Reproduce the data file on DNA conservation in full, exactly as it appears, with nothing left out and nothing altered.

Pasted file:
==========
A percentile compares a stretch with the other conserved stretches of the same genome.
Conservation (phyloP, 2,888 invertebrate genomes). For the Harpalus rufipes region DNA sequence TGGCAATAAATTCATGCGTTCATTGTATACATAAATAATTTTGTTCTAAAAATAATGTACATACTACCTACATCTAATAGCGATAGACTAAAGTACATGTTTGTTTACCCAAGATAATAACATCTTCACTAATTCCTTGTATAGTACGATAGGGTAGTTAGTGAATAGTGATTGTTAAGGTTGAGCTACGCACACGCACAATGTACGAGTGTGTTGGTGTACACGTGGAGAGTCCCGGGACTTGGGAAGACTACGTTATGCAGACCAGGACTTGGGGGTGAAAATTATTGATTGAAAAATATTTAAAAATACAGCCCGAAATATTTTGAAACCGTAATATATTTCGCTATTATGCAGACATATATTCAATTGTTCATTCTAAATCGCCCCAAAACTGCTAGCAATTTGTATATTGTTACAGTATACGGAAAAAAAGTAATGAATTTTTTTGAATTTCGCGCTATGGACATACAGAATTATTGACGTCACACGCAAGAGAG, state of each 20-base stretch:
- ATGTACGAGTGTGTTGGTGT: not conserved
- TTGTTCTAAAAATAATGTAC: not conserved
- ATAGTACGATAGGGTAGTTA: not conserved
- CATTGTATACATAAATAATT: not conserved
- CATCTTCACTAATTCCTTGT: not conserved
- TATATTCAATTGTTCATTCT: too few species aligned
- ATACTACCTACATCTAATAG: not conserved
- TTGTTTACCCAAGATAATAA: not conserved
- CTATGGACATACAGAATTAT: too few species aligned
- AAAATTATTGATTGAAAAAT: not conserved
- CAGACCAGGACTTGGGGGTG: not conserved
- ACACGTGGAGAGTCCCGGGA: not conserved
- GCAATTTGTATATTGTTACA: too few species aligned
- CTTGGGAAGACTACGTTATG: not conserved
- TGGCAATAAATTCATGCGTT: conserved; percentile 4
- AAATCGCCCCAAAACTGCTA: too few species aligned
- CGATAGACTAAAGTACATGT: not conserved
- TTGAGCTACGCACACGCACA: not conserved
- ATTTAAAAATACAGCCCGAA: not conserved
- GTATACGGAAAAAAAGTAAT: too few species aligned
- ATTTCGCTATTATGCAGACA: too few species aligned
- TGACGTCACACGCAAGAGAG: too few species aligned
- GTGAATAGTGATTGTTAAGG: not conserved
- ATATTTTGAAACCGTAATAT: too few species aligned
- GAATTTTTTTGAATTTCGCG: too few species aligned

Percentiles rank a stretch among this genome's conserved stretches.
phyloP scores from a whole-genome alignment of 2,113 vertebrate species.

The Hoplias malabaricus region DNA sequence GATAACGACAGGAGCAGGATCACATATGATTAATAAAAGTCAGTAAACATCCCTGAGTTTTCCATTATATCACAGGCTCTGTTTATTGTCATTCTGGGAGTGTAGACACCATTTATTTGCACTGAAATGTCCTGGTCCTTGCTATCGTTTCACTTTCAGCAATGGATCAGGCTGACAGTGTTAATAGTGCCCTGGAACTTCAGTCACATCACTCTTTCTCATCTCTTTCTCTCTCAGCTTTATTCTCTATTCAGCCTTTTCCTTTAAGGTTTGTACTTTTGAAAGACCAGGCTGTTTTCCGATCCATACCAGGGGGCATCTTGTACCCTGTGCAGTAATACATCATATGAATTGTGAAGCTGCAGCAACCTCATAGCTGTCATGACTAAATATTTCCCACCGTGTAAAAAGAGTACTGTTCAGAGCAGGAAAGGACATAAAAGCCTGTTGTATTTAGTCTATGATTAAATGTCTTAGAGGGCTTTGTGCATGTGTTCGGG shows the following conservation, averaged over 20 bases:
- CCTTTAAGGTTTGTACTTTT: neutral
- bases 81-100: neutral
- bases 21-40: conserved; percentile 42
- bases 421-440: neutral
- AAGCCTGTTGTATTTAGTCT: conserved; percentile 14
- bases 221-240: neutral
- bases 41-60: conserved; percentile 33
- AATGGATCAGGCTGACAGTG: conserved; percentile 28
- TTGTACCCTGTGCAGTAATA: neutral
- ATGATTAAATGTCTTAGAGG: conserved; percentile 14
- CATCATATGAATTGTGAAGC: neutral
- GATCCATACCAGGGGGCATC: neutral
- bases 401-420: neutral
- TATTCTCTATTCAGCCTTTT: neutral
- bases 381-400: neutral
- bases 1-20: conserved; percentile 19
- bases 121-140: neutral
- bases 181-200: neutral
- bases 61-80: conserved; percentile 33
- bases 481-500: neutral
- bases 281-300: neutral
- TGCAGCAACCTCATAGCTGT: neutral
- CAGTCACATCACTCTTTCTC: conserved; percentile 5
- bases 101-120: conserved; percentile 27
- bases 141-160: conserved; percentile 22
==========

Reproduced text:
A percentile compares a stretch with the other conserved stretches of the same genome.
Conservation (phyloP, 2,888 invertebrate genomes). For the Harpalus rufipes region DNA sequence TGGCAATAAATTCATGCGTTCATTGTATACATAAATAATTTTGTTCTAAAAATAATGTACATACTACCTACATCTAATAGCGATAGACTAAAGTACATGTTTGTTTACCCAAGATAATAACATCTTCACTAATTCCTTGTATAGTACGATAGGGTAGTTAGTGAATAGTGATTGTTAAGGTTGAGCTACGCACACGCACAATGTACGAGTGTGTTGGTGTACACGTGGAGAGTCCCGGGACTTGGGAAGACTACGTTATGCAGACCAGGACTTGGGGGTGAAAATTATTGATTGAAAAATATTTAAAAATACAGCCCGAAATATTTTGAAACCGTAATATATTTCGCTATTATGCAGACATATATTCAATTGTTCATTCTAAATCGCCCCAAAACTGCTAGCAATTTGTATATTGTTACAGTATACGGAAAAAAAGTAATGAATTTTTTTGAATTTCGCGCTATGGACATACAGAATTATTGACGTCACACGCAAGAGAG, state of each 20-base stretch:
- ATGTACGAGTGTGTTGGTGT: not conserved
- TTGTTCTAAAAATAATGTAC: not conserved
- ATAGTACGATAGGGTAGTTA: not conserved
- CATTGTATACATAAATAATT: not conserved
- CATCTTCACTAATTCCTTGT: not conserved
- TATATTCAATTGTTCATTCT: too few species aligned
- ATACTACCTACATCTAATAG: not conserved
- TTGTTTACCCAAGATAATAA: not conserved
- CTATGGACATACAGAATTAT: too few species aligned
- AAAATTATTGATTGAAAAAT: not conserved
- CAGACCAGGACTTGGGGGTG: not conserved
- ACACGTGGAGAGTCCCGGGA: not conserved
- GCAATTTGTATATTGTTACA: too few species aligned
- CTTGGGAAGACTACGTTATG: not conserved
- TGGCAATAAATTCATGCGTT: conserved; percentile 4
- AAATCGCCCCAAAACTGCTA: too few species aligned
- CGATAGACTAAAGTACATGT: not conserved
- TTGAGCTACGCACACGCACA: not conserved
- ATTTAAAAATACAGCCCGAA: not conserved
- GTATACGGAAAAAAAGTAAT: too few species aligned
- ATTTCGCTATTATGCAGACA: too few species aligned
- TGACGTCACACGCAAGAGAG: too few species aligned
- GTGAATAGTGATTGTTAAGG: not conserved
- ATATTTTGAAACCGTAATAT: too few species aligned
- GAATTTTTTTGAATTTCGCG: too few species aligned

Percentiles rank a stretch among this genome's conserved stretches.
phyloP scores from a whole-genome alignment of 2,113 vertebrate species.

The Hoplias malabaricus region DNA sequence GATAACGACAGGAGCAGGATCACATATGATTAATAAAAGTCAGTAAACATCCCTGAGTTTTCCATTATATCACAGGCTCTGTTTATTGTCATTCTGGGAGTGTAGACACCATTTATTTGCACTGAAATGTCCTGGTCCTTGCTATCGTTTCACTTTCAGCAATGGATCAGGCTGACAGTGTTAATAGTGCCCTGGAACTTCAGTCACATCACTCTTTCTCATCTCTTTCTCTCTCAGCTTTATTCTCTATTCAGCCTTTTCCTTTAAGGTTTGTACTTTTGAAAGACCAGGCTGTTTTCCGATCCATACCAGGGGGCATCTTGTACCCTGTGCAGTAATACATCATATGAATTGTGAAGCTGCAGCAACCTCATAGCTGTCATGACTAAATATTTCCCACCGTGTAAAAAGAGTACTGTTCAGAGCAGGAAAGGACATAAAAGCCTGTTGTATTTAGTCTATGATTAAATGTCTTAGAGGGCTTTGTGCATGTGTTCGGG shows the following conservation, averaged over 20 bases:
- CCTTTAAGGTTTGTACTTTT: neutral
- bases 81-100: neutral
- bases 21-40: conserved; percentile 42
- bases 421-440: neutral
- AAGCCTGTTGTATTTAGTCT: conserved; percentile 14
- bases 221-240: neutral
- bases 41-60: conserved; percentile 33
- AATGGATCAGGCTGACAGTG: conserved; percentile 28
- TTGTACCCTGTGCAGTAATA: neutral
- ATGATTAAATGTCTTAGAGG: conserved; percentile 14
- CATCATATGAATTGTGAAGC: neutral
- GATCCATACCAGGGGGCATC: neutral
- bases 401-420: neutral
- TATTCTCTATTCAGCCTTTT: neutral
- bases 381-400: neutral
- bases 1-20: conserved; percentile 19
- bases 121-140: neutral
- bases 181-200: neutral
- bases 61-80: conserved; percentile 33
- bases 481-500: neutral
- bases 281-300: neutral
- TGCAGCAACCTCATAGCTGT: neutral
- CAGTCACATCACTCTTTCTC: conserved; percentile 5
- bases 101-120: conserved; percentile 27
- bases 141-160: conserved; percentile 22